Middle Schools in Context

For the Richmond middle schools, the 2019 SOL pass rates range from encouraging to appalling, mostly the latter.

To start, here are the rates on the 6th grade reading test. “ED” indicates “economically disadvantaged” students. “Not ED” are the more affluent peers. I’ve highlighted the Richmond data: green for Not ED and red for ED.

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Notes:

  • Pass rates on the SOL tests generally are ca. 15 to 20 points lower for ED than for Not ED students. The reported SOL pass rates are are averages over all students so that schools and divisions with larger proportions of ED students generally have lower reported pass rates. This reporting system thus unfairly rewards the more affluent schools and divisions and penalizes the poorer ones. By examining both the ED and Not ED results, we can avoid that problem.
  • Some of the very high and low %ED schools run into the suppression rule: VDOE suppresses the report where there are <10 students in a group. Data for those cases are missing from the database and, thus, from these graphs.

To focus on the Richmond schools, let’s hide the statewide data but keep the fitted lines that tell us about the state averages. And, FWIW, the purple line below is the nominal level for accreditation. But recall that VDOE “adjusts” the pass rates in order to accredit many schools that come nowhere near that threshold.

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Notice the changed range on the x-axis.

Franklin, a selective school, is the winner here. Among the Not ED rates of the mainstream middle schools, Hill beats the state average, Binford flirts with it, and Brown is low (and below the accreditation threshold). Everything else, ED and Not ED, is below, mostly far below, the state average for ED students. Henderson is missing, courtesy of the suppression rule. Their ED pass rate is 48%. The Boushall ED and Not ED rates are inverted, as are the Elkhardt-Thompson, albeit less dramatically.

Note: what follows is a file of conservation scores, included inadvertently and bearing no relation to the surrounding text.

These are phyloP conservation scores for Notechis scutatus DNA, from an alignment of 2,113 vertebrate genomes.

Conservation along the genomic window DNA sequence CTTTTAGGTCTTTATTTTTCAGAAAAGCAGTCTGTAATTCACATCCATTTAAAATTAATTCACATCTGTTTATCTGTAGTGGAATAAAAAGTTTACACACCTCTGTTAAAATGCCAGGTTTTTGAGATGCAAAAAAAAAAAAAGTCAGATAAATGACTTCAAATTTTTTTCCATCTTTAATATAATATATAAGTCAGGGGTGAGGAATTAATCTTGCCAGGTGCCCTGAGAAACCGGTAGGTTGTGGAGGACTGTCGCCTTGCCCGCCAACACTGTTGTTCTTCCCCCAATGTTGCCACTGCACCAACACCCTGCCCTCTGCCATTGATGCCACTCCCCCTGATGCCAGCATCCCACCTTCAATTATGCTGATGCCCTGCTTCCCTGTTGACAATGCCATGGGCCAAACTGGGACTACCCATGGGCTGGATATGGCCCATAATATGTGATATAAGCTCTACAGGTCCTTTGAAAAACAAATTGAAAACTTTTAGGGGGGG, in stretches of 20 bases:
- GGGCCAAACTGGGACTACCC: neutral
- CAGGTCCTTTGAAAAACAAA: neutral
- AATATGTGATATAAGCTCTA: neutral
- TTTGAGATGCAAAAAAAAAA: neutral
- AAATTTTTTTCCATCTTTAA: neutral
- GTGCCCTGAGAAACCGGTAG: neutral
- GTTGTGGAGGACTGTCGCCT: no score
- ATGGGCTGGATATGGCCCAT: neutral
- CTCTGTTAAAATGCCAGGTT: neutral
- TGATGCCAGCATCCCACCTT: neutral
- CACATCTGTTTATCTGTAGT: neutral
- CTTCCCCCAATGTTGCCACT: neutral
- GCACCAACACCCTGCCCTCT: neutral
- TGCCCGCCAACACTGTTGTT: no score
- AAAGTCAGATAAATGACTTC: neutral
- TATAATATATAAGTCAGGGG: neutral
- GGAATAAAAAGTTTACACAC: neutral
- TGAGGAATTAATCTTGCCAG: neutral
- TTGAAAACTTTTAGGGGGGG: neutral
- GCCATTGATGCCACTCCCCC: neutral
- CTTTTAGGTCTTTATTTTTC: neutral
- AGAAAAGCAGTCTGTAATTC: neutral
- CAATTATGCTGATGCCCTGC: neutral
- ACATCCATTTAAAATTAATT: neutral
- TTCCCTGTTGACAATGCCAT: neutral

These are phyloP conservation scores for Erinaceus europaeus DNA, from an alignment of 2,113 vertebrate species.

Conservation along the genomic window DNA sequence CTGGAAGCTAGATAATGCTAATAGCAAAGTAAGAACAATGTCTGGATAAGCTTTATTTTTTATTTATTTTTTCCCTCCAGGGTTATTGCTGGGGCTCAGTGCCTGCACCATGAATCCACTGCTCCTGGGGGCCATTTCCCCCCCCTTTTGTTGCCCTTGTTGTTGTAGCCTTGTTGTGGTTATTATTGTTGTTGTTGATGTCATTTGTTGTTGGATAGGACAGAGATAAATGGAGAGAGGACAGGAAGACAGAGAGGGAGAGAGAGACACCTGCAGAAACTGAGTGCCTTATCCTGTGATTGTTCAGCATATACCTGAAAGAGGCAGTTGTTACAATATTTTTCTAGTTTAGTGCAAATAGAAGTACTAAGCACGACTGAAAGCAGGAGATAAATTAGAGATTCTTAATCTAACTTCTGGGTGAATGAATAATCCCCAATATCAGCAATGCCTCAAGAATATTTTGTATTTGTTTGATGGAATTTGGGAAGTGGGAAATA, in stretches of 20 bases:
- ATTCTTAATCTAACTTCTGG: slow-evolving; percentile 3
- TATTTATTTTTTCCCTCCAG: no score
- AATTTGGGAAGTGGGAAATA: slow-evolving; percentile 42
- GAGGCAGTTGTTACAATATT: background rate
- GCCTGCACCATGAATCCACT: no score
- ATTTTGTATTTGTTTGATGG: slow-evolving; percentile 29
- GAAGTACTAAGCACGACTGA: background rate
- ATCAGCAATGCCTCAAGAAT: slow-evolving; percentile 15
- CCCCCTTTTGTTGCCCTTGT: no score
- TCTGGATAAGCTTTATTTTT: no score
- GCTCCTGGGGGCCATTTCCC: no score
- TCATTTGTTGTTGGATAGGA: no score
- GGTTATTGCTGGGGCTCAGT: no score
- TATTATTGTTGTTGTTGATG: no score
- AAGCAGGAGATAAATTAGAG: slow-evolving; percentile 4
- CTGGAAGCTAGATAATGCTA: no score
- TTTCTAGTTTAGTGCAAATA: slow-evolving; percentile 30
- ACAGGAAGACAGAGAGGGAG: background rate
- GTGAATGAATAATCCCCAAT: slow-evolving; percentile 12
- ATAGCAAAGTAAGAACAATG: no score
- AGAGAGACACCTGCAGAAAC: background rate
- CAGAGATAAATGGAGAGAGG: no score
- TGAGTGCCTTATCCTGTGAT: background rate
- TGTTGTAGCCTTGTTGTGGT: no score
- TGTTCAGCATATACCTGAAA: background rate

Turning to the 7th grade:

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MLK is victim of the suppression rule; the ED pass rate there is 25%. Franklin makes a less splendid (but still above average) showing. For Boushall, the usual ED/Not ED order is inverted again. Richmond, again, overpopulates the cellar.

Eighth grade reading:

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Franklin is back in the saddle here. MLK rises above the suppression rule, but its news is hardly good. The Boushall Not ED rate again is below the ED; something unusual looks to be going on there.

The new math tests in 2019 raised pass rates statewide by 3.4% for Not ED students, 6.6% for ED. Notice the elevated fitted lines here. That dilution of the tests did little for Richmond.

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MLK and Henderson are caught by the suppression rule. MLK’s 27% ED rate, Henderson’s 37%, and too much of the other Richmond data again help define the bottom of the barrel. The Boushall rates again are inverted.

Next, the seventh grade.

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Franklin makes its worst showing here. Henderson and MLK again have too few Not ED students to get past the suppression rule; their ED rates are 22% and 14%. Binford takes a hit. The Boushall numbers again are inverted.

Eighth grade math:

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Henderson is suppressed; it’s ED rate is 61%. The ED and Not ED rates are inverted at MLK and Elkhardt-Thompson. Perhaps this reflects the natural fluctuation to be expected with very small numbers of Not ED students at MLK (25 Not ED students tested) but that looks less likely at E-T (49 Not ED students).

The bottom line: Except for Franklin and for Not ED students at Hill and (mostly) at Binford, Richmond’s middle schools are a disgrace to the community and a threat to our children.